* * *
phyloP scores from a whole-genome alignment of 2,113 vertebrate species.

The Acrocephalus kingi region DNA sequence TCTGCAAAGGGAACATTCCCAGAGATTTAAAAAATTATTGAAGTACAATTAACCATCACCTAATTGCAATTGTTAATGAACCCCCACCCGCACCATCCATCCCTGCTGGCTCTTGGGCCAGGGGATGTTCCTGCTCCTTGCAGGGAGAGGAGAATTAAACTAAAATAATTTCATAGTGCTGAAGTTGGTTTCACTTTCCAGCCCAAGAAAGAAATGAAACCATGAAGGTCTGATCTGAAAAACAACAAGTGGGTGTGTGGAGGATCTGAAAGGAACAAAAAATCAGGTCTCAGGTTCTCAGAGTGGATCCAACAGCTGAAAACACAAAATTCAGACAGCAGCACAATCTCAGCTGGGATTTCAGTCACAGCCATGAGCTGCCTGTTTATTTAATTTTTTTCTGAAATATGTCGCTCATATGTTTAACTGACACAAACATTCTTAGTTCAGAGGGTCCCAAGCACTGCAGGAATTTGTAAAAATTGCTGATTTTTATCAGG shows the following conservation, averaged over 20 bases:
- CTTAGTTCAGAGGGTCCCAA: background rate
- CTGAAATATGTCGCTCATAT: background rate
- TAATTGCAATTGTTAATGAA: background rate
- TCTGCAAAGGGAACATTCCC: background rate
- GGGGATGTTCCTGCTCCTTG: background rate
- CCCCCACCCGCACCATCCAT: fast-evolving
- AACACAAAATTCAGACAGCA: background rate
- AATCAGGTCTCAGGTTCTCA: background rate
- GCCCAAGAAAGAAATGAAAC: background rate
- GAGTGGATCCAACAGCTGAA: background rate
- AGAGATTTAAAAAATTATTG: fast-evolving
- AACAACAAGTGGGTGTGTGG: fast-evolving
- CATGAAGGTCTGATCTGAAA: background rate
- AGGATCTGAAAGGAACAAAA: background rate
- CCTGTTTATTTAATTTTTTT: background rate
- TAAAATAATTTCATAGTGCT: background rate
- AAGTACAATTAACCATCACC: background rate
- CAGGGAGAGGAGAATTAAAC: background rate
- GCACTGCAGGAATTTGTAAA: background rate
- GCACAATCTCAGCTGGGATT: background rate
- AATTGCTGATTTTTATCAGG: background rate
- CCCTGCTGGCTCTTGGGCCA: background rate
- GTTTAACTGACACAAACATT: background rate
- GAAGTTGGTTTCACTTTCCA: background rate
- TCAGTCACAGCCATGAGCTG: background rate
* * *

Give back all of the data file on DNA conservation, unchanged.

phyloP scores from a whole-genome alignment of 2,113 vertebrate species.

The Acrocephalus kingi region DNA sequence TCTGCAAAGGGAACATTCCCAGAGATTTAAAAAATTATTGAAGTACAATTAACCATCACCTAATTGCAATTGTTAATGAACCCCCACCCGCACCATCCATCCCTGCTGGCTCTTGGGCCAGGGGATGTTCCTGCTCCTTGCAGGGAGAGGAGAATTAAACTAAAATAATTTCATAGTGCTGAAGTTGGTTTCACTTTCCAGCCCAAGAAAGAAATGAAACCATGAAGGTCTGATCTGAAAAACAACAAGTGGGTGTGTGGAGGATCTGAAAGGAACAAAAAATCAGGTCTCAGGTTCTCAGAGTGGATCCAACAGCTGAAAACACAAAATTCAGACAGCAGCACAATCTCAGCTGGGATTTCAGTCACAGCCATGAGCTGCCTGTTTATTTAATTTTTTTCTGAAATATGTCGCTCATATGTTTAACTGACACAAACATTCTTAGTTCAGAGGGTCCCAAGCACTGCAGGAATTTGTAAAAATTGCTGATTTTTATCAGG shows the following conservation, averaged over 20 bases:
- CTTAGTTCAGAGGGTCCCAA: background rate
- CTGAAATATGTCGCTCATAT: background rate
- TAATTGCAATTGTTAATGAA: background rate
- TCTGCAAAGGGAACATTCCC: background rate
- GGGGATGTTCCTGCTCCTTG: background rate
- CCCCCACCCGCACCATCCAT: fast-evolving
- AACACAAAATTCAGACAGCA: background rate
- AATCAGGTCTCAGGTTCTCA: background rate
- GCCCAAGAAAGAAATGAAAC: background rate
- GAGTGGATCCAACAGCTGAA: background rate
- AGAGATTTAAAAAATTATTG: fast-evolving
- AACAACAAGTGGGTGTGTGG: fast-evolving
- CATGAAGGTCTGATCTGAAA: background rate
- AGGATCTGAAAGGAACAAAA: background rate
- CCTGTTTATTTAATTTTTTT: background rate
- TAAAATAATTTCATAGTGCT: background rate
- AAGTACAATTAACCATCACC: background rate
- CAGGGAGAGGAGAATTAAAC: background rate
- GCACTGCAGGAATTTGTAAA: background rate
- GCACAATCTCAGCTGGGATT: background rate
- AATTGCTGATTTTTATCAGG: background rate
- CCCTGCTGGCTCTTGGGCCA: background rate
- GTTTAACTGACACAAACATT: background rate
- GAAGTTGGTTTCACTTTCCA: background rate
- TCAGTCACAGCCATGAGCTG: background rate